# AP Physics Egg Drop Lab...HELP!!!

Discussion in 'After Hours Lounge (Off Topic)' started by Morgan Jolley, Oct 30, 2003.

1. ### Morgan Jolley Lead Actor

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In my AP Physics class, we are doing an experiment where we drop an egg from a window about 20 feet up and have to catch it with some sort of contraption. The contraption must be able to fit in a one cubic foot area (or have its longest dimension be less than a foot long), must weigh less than 50 g, and must actually work.
Any ideas? I've come up with a few ideas of my own, tell me what you think:
1. Cushion (like from a pillow) in a cup or container (but loosely stuffed in so it can compress)
2. Something made from paper clips with cushion to catch the egg, compress, and not break it.
We have to keep the egg from breaking, or else we get a 0. Our grade is calculated as
10,000
(mass of device) x (length of longest side)
and then the highest number someone gets will be a 100, the lowest will be a 70, and all others fit somewhere in between.

2. ### Seth_L Screenwriter

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Is the contraption dropped with the egg, or is the egg dropped on the contraption?

3. ### Keith Mickunas Cinematographer

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Well initially I thought if you could gather a bunch of spider webs and suspend them across the opening of a box you'd be ok. But I realize that'll be tough to work with. So how about this? Get some nylon stockings, spread them over a box, do the ones on top so they're rather loose, and have successive layers in the box that get tighter. Perhaps put some foam batting in between the layers.

Damn though, this seems like a tough assignment. 50g ain't a lot, is it? That's like a few ounces. Plus hitting a 1 cu ft. target from 20 feet up seems tricky. What if your aim is off?

Here's another idea, a box of jello. If it's deep enough the egg won't break.

Finally, hardboil the egg before the drop, that'll make it less fragile, although it could deform. You could also empty the egg shell, that'll make it real light, although it'll be very hard to drop accurately.

4. ### Bill_D Supporting Actor

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I remember doing something with styrofoam and rubber bands to successfully protect my egg. I apologize for not remembering the exact details but you want the egg to continue to decelerate when the container comes to a stop. And, you want the container to fall at as slow a rate as possible. Many of my fellow aspiring engineers successfully used parachutes to pull the feat off with minimal protection around the egg but this undoubtedly would not fit into you space limitations.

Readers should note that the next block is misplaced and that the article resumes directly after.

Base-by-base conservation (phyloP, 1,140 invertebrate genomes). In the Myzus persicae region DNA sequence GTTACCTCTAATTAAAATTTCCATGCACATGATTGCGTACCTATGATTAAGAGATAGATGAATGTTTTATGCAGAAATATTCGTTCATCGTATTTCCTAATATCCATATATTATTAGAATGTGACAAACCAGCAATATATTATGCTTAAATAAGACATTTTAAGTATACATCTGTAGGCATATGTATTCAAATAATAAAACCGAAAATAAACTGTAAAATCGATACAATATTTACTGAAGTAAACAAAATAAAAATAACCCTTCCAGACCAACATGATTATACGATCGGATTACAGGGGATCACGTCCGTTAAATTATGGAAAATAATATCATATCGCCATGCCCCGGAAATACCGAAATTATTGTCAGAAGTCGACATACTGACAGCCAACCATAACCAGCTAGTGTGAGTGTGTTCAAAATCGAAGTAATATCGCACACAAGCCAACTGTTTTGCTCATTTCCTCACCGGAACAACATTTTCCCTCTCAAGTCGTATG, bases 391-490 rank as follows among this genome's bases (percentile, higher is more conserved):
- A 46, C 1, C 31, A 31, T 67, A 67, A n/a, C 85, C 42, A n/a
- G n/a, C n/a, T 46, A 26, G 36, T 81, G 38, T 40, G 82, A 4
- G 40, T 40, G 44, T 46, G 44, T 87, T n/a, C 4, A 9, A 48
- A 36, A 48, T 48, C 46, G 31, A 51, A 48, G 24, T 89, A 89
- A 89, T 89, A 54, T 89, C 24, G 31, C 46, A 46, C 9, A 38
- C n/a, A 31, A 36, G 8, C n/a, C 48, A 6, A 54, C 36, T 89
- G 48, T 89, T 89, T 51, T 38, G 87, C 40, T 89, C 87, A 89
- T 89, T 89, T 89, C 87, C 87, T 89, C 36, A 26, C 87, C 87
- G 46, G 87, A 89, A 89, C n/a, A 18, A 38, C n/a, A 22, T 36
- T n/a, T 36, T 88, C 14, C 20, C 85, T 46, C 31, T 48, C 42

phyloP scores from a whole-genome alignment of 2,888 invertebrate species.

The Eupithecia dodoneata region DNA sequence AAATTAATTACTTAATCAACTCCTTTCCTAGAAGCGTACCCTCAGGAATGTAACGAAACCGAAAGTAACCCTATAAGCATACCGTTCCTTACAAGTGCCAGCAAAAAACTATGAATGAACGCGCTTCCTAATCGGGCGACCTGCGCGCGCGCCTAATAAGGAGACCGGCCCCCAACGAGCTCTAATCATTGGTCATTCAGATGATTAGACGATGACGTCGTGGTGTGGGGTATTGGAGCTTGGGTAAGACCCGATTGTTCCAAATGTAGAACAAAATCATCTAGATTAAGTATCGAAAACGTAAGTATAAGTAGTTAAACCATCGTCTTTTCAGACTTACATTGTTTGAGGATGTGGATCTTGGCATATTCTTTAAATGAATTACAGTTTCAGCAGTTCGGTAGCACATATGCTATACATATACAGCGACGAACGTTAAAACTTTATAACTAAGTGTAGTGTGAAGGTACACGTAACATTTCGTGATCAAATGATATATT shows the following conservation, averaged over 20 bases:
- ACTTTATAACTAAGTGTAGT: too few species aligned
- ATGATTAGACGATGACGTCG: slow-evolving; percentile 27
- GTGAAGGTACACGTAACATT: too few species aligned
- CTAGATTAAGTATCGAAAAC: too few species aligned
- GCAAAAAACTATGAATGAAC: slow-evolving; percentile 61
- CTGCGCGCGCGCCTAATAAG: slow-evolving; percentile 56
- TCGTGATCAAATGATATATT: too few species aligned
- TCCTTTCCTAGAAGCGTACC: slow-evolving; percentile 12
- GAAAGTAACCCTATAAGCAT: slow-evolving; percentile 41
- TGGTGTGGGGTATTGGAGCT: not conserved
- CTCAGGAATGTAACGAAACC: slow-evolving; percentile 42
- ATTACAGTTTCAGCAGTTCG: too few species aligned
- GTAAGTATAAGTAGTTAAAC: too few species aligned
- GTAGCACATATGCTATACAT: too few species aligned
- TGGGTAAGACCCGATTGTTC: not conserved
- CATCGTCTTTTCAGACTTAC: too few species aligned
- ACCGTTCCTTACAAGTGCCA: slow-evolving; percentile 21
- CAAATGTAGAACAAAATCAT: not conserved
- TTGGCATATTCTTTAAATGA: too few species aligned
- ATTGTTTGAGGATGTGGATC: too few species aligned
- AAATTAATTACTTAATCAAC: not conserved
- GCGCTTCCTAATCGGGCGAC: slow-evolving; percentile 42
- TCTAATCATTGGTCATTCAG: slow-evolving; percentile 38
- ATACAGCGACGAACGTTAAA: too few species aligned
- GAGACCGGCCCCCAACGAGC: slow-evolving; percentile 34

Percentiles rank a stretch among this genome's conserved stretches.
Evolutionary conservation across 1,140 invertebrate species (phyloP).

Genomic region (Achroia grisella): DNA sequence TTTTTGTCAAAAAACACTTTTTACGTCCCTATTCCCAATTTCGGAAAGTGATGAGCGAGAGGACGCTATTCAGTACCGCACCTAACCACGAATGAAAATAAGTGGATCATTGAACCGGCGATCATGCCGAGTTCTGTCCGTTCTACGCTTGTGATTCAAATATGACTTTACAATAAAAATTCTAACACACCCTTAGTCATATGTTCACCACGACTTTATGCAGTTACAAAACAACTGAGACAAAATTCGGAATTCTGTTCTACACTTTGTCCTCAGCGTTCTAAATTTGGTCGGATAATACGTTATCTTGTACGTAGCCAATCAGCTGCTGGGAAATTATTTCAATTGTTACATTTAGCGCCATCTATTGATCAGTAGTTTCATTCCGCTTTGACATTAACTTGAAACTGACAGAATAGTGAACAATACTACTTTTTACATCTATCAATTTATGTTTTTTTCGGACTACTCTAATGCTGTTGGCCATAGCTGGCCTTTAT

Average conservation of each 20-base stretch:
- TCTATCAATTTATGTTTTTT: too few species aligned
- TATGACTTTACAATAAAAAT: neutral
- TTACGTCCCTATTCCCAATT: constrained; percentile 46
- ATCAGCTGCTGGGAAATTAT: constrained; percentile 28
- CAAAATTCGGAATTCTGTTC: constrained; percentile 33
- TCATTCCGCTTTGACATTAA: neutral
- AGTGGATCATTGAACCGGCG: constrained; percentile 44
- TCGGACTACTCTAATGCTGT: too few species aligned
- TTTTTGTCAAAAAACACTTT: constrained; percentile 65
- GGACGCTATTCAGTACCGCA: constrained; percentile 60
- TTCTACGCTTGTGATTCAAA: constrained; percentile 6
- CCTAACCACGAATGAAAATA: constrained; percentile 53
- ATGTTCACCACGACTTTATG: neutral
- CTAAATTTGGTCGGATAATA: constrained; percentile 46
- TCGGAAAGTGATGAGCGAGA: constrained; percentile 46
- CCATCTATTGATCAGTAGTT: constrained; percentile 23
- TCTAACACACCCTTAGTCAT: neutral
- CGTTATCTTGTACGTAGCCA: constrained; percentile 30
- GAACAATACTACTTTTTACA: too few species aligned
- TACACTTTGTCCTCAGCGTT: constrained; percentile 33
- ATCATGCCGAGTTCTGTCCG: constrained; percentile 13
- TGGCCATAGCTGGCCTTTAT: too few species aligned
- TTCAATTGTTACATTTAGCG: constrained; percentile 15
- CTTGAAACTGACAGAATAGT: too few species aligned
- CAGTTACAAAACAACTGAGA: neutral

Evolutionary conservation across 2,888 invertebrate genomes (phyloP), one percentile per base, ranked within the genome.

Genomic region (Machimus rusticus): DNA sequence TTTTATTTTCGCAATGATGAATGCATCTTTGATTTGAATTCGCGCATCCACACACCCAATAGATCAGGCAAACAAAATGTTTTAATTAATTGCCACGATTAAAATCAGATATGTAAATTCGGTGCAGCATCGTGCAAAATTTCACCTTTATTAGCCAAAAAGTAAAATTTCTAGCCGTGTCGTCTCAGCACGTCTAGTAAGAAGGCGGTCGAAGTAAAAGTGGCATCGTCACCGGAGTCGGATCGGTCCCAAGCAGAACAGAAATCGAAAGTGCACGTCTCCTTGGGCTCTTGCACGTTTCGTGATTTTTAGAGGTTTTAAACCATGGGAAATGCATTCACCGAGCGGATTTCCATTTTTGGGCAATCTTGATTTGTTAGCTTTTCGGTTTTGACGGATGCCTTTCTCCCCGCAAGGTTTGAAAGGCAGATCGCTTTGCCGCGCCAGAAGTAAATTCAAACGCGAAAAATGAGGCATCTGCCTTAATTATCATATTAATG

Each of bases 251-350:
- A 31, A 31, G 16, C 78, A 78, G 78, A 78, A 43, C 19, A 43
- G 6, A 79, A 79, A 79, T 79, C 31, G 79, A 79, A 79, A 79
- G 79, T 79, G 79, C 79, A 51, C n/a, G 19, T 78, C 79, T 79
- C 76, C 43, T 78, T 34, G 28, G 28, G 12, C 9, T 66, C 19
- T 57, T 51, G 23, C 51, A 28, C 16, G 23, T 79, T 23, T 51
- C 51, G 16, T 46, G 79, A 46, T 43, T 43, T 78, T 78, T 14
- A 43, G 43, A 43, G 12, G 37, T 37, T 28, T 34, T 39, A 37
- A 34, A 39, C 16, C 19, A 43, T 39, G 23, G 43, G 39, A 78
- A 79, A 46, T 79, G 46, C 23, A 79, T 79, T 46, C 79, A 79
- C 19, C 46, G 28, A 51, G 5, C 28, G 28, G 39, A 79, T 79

I do remember everyone using a pillow or similar method should have brought a frying pan to the competition. If you could take your head off and drop it 20 feet, hopefully, you would not use a pillow to cushion the fall. An egg is more fragile than your head.

5. ### LarryDavenport Cinematographer

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The cushion is not a good idea. If it's to firm the egg will break on contact of break after bouncing off the cushion.

Try filling a one cubic foot box with four inches of down (feathers) and fill the rest with vegetable oil. I think the oil is thin enough so as not to break the shell on impact, but viscous enough so as the egg won't hit the feathers at full speed. If the egg still breaks on the bottom, move up to olive oil or lotion.

(BTW - though I work for Reviews of Modern Physics, I am just the secretary...my degree is in film).

6. ### Daren Welsh Supporting Actor

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The egg-catcher has to fit in a 1-cubic-foot volume to begin with, but it can expand, right? Build some sort of frame that will hold nylon panyhose in a way so that when the egg drops, it will land in the middle of the square frame. When the egg lands, the nylon will stretch and hopefully absorb the energy of the fall. If you can, it would be even better if you could set it up so the nylon starts out semi-taut, but then is able to slide through the frame holding it. So the egg would land in the middle and the egg would "pull" the nylon down with it for a short distance. This would allow you to have more length of nylon stretching and would give you a longer deceleration period. Of course, you don't want it stretching so far that it hits the ground before stopping

7. ### Francois Caron Cinematographer

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8. ### Keith Mickunas Cinematographer

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Daren, that's what I was getting at, but with multiple layers, the bottom layers could be tighter, thus increasing the deceleration quicker once it's already been slowed down a bit.

9. ### Keith Mickunas Cinematographer

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10. ### dave_brogli Screenwriter

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When I was in this group "destination imagination" in 8th grade. we had that same excact experiment. My team won by using about 80 straws. Mcdonalds brand or whatever. Glue them with super glue or rubber cement.

I cant give you the right specs for what it should look like (I really couldnt begin to explain) but we had actually dropped an egg from 30 feet!! and it didnt break!!! You want to form your straws into a bowl shape but not as deep. Actually more like a catchers mit.